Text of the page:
The at least one ground speed sensor 30 may be used to determine the ground speed (Vg), or the overall velocity or speed of the machine 10 in relation to the ground. In a preferred embodiment, the ground speed sensor 30 is an electronic receiver that determines the ground speed by monitoring the position of the machine 10 over time using global positioning systems (“GPS”) and filtering the time and positioning data with an accelerometer. By calculating the ground speed in such a manner, the absolute speed of the machine 10 in relation to the ground may be closely approximated while accounting for any potential changes in elevation. However, it will be appreciated that the ground speed may be determined by any suitable means. For example, the ground speed sensor 30 may be and/or include an electronic receiver that communicates with a local radio or laser transmitting system to determine a relative location and speed of itself, a receiver which triangulates a relative 3-D position and speed from radio or laser signals from multiple locations, a ground-sensing radar system to determine the travel speed of the machine 10, an Inertial Reference Unit (IRU), a position sensor associated with the traction device 12, or any other known locating and speed sensing device operable to receive or determine positional information associated with a machine. A signal indicative of this ground speed or, alternatively, of the raw positional and time data, may be communicated from speed sensor 30 to the controller 42 via its communication link. While the ground speed sensor 30 is depicted as being attached or near the traction devices 12, the ground speed sensor 30 may be at any suitable location on the machine 10.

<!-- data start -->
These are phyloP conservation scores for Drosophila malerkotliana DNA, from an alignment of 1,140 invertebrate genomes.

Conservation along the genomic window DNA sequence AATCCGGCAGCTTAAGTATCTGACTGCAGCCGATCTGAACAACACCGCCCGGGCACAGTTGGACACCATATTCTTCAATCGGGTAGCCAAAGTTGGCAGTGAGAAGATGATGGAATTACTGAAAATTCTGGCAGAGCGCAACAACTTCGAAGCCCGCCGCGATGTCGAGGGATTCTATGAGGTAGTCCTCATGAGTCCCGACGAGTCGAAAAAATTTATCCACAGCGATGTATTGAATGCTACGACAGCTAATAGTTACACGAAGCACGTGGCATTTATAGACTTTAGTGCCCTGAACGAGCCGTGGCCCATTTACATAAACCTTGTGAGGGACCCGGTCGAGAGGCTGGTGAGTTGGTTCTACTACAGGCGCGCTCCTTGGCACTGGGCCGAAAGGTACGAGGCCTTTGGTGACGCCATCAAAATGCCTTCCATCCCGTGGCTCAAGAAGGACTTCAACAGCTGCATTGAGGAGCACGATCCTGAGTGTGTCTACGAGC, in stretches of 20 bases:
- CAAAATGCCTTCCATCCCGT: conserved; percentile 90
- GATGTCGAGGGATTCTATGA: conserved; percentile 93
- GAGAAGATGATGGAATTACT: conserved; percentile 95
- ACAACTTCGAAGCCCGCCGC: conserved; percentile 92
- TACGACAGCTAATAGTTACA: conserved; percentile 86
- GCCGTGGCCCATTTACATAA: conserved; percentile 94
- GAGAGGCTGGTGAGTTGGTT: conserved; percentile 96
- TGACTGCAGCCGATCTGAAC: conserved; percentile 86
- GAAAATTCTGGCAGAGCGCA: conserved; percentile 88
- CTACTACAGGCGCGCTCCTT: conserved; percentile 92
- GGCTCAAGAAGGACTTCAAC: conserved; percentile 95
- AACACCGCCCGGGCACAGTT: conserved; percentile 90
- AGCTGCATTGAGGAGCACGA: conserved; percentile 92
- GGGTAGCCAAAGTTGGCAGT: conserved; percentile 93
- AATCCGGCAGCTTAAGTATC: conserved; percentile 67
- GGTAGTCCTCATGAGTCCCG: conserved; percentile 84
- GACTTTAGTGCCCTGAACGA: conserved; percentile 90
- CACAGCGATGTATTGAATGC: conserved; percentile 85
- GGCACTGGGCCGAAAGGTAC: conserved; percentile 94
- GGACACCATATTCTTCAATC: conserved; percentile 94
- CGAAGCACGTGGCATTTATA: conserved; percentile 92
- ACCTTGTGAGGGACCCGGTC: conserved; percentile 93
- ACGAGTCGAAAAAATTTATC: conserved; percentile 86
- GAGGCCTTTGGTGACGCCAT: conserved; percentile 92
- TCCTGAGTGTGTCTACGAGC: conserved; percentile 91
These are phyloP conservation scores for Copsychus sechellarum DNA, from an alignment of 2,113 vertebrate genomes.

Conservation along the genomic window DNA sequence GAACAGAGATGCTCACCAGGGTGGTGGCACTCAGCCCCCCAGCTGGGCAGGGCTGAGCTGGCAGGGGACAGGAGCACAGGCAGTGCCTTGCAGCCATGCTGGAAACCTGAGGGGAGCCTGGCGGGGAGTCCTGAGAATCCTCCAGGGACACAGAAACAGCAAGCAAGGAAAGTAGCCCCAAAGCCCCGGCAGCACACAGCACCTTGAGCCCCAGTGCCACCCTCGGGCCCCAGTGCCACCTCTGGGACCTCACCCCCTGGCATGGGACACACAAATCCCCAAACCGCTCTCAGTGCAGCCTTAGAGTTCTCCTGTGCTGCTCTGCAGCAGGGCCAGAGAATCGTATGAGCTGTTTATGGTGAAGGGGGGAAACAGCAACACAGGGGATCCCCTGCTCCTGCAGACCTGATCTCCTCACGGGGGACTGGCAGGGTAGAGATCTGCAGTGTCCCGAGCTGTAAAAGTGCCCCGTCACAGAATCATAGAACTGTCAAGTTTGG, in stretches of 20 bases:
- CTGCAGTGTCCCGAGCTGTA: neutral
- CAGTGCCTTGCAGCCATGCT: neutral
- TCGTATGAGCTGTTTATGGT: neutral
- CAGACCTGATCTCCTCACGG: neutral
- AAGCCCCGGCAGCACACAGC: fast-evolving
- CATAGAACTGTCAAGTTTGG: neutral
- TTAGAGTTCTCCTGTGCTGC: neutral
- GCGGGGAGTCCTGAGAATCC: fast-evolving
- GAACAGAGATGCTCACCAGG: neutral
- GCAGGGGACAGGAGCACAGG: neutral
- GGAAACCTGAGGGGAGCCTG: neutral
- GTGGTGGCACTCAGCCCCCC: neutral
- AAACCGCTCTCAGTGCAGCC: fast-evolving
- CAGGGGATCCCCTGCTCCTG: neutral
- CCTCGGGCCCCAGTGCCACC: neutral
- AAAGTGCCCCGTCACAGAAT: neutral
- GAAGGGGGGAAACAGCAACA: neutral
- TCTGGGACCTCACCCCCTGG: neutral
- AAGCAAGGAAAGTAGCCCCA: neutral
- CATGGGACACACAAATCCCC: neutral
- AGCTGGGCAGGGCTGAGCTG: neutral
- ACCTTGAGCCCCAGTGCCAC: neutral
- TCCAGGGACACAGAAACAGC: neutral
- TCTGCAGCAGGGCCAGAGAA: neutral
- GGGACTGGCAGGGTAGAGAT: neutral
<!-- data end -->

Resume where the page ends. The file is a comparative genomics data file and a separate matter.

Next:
The at least one chassis pitch sensor 32 may measure a chassis pitch representing the pitch or angle of orientation of the front end of the machine 10 in relation to the rear end, which corresponds to the surface grade the machine 10 is traversing. The chassis pitch sensor 32 is preferably located on the chassis 14 of the machine 10 but may be located on any stable surface of the machine 10. In a preferred embodiment, the chassis pitch sensor 32 determines the chassis pitch using an inertial measurement unit (“IMU”) by measuring the longitudinal acceleration and pitch rate of the machine 10. However, it will be appreciated that the chassis pitch may be calculated by other means. For example, the chassis pitch sensor 32 may be and/or include an inclinometer gyroscope, level, multiple GPS devices positioned variously around the machine 10, or any other instrument known in the art, either separately or in combination. A signal indicative of this chassis pitch may be communicated from the chassis pitch sensor 32 to the controller 42 via its communication link.